The areas expected to be hit hardest by drought include the cattle corridor, covering about 30 districts, from Ntugamo, Rakai and Mbarara in western Uganda over Luwero, Nakasongola, Apac and Lira to Karamoja in north-eastern Uganda

“This area had a prolonged drought in 2000 that caused severe water shortage, leading to loss of animals, low milk production, food insecurity and increased food prices,” the report noted.

Coffee affected
Droughts and temperature rise will also lead to a change of crop growing areas. Current temperatures and rainfall permit the cultivation of coffee in most parts of the country. With a temperature rise of 2 degrees, areas suitable for coffee cultivation will be reduced to Kabale, Fort Portal, parts of Nebbi, Kapchorwa and Mount Elgon.

“Other crops like cassava and soya may also be sensitive to temperature increases.”

The disappearing of the glaciers on the Rwenzori Mountains will probably be the most visible symbol of climate change. Apart from the nostalgia associated with the sight of snow and its seasonality, the melting of the ice caps has a negative effect on both the water catchment and eco-tourism. It has already increased the erosive power of River Semliki, shifting it almost one kilometre into Uganda, causing a border dispute with Congo.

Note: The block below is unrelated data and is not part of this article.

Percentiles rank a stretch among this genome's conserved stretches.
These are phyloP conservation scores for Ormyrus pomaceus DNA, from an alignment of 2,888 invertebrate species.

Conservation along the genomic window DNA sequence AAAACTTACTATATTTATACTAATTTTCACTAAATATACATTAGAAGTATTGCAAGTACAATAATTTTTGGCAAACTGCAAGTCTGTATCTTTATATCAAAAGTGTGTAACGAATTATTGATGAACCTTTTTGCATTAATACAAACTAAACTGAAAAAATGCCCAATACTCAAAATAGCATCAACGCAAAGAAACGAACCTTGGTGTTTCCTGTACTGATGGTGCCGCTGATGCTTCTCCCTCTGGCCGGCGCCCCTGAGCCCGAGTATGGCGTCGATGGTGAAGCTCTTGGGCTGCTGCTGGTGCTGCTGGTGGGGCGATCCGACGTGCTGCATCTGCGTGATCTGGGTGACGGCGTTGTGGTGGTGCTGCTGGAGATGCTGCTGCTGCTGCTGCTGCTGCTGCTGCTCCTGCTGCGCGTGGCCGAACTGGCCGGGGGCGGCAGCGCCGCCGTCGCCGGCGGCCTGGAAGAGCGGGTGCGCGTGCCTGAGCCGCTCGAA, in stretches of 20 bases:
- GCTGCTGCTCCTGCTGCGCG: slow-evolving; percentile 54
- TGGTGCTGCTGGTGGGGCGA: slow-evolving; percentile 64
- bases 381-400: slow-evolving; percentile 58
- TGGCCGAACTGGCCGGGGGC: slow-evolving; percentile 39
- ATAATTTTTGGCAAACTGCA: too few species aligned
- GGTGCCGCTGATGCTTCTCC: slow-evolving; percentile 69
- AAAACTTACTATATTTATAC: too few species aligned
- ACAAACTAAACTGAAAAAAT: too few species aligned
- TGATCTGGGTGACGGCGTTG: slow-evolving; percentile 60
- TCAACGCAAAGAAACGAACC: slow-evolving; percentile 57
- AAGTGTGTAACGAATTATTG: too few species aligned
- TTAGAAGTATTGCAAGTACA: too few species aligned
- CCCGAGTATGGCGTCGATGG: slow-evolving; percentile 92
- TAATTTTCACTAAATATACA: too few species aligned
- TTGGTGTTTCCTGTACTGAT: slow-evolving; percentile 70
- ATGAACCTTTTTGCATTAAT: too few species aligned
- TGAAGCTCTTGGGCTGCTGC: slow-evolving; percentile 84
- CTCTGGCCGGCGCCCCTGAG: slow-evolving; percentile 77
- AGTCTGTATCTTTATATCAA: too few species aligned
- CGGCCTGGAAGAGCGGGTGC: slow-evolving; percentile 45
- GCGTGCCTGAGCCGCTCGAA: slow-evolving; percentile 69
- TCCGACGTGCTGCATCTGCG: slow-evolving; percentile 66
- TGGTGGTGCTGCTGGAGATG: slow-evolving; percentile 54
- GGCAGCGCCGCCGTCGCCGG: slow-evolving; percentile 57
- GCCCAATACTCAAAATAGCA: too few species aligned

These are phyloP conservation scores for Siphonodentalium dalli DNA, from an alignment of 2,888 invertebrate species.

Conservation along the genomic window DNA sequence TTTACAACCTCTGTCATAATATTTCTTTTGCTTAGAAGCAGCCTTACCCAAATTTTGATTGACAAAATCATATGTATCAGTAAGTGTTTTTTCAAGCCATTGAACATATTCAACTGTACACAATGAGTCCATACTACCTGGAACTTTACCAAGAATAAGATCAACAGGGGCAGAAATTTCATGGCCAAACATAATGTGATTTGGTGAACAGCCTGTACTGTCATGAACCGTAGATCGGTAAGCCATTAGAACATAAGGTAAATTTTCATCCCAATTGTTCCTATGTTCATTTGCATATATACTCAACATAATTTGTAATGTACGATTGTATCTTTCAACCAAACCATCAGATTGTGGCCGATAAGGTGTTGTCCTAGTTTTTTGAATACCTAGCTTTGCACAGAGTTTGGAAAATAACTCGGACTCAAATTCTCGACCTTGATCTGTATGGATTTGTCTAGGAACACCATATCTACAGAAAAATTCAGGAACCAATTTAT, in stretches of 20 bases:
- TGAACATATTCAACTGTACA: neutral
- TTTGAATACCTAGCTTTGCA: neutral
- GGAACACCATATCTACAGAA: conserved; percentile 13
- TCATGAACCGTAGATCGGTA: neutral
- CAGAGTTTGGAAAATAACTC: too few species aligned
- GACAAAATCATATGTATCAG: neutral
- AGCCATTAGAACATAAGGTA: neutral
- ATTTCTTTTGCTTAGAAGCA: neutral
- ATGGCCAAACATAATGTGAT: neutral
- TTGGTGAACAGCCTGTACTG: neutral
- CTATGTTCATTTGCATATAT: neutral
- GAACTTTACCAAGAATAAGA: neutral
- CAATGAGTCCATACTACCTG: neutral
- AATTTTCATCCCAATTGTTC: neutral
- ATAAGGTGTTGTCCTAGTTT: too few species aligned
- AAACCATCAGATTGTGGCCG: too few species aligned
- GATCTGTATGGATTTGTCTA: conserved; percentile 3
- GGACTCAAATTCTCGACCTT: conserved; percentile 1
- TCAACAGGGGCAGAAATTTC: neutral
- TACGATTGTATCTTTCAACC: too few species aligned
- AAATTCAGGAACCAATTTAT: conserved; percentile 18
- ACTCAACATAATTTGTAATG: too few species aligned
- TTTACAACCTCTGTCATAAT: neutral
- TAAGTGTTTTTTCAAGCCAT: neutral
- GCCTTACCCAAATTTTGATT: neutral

Gorillas threatened
The warming of mountainous areas will also drastically affect wildlife species. The Mountain Gorilla, of which half of the world’s population is in Uganda, is under threat. Equally endangered are the Rwenzori leopard and the Rwenzori Red Duiker, that usually live at altitudes above 3,000, corresponding with colder climates.

“Unique species of chameleon are also found on the mountains, including the three-horned chameleon, whose range is shifting upwards as a result of rising temperatures,” according to the report.

The dwindling of wildlife will certainly affect tourism. Wildlife-based tourism was recorded in 2004 for the first time as the country’s leading foreign exchange earner, bringing in $300m (about sh5.4b).

Climate change is caused by environmental destruction – cutting down trees – as a result of industrialisation and population pressure. Trees absorb carbon dioxide, found in emissions from cars, planes, factories and charcoal burning. Carbon dioxide traps the heat escaping from the earth. With more carbon dioxide being released and less trees to absorb it, more heat is being trapped, leading to global warming.

At a glance
• Temperatures rising
• Droughts more frequent and severe
• Water table down, bore holes drying
• Gorillas and leopards endangered
• Coffee and cassava areas reducing
• Diseases spreading
• Malaria up
• Less rainfall but more storms, floods and landslides

Climate change hits Uganda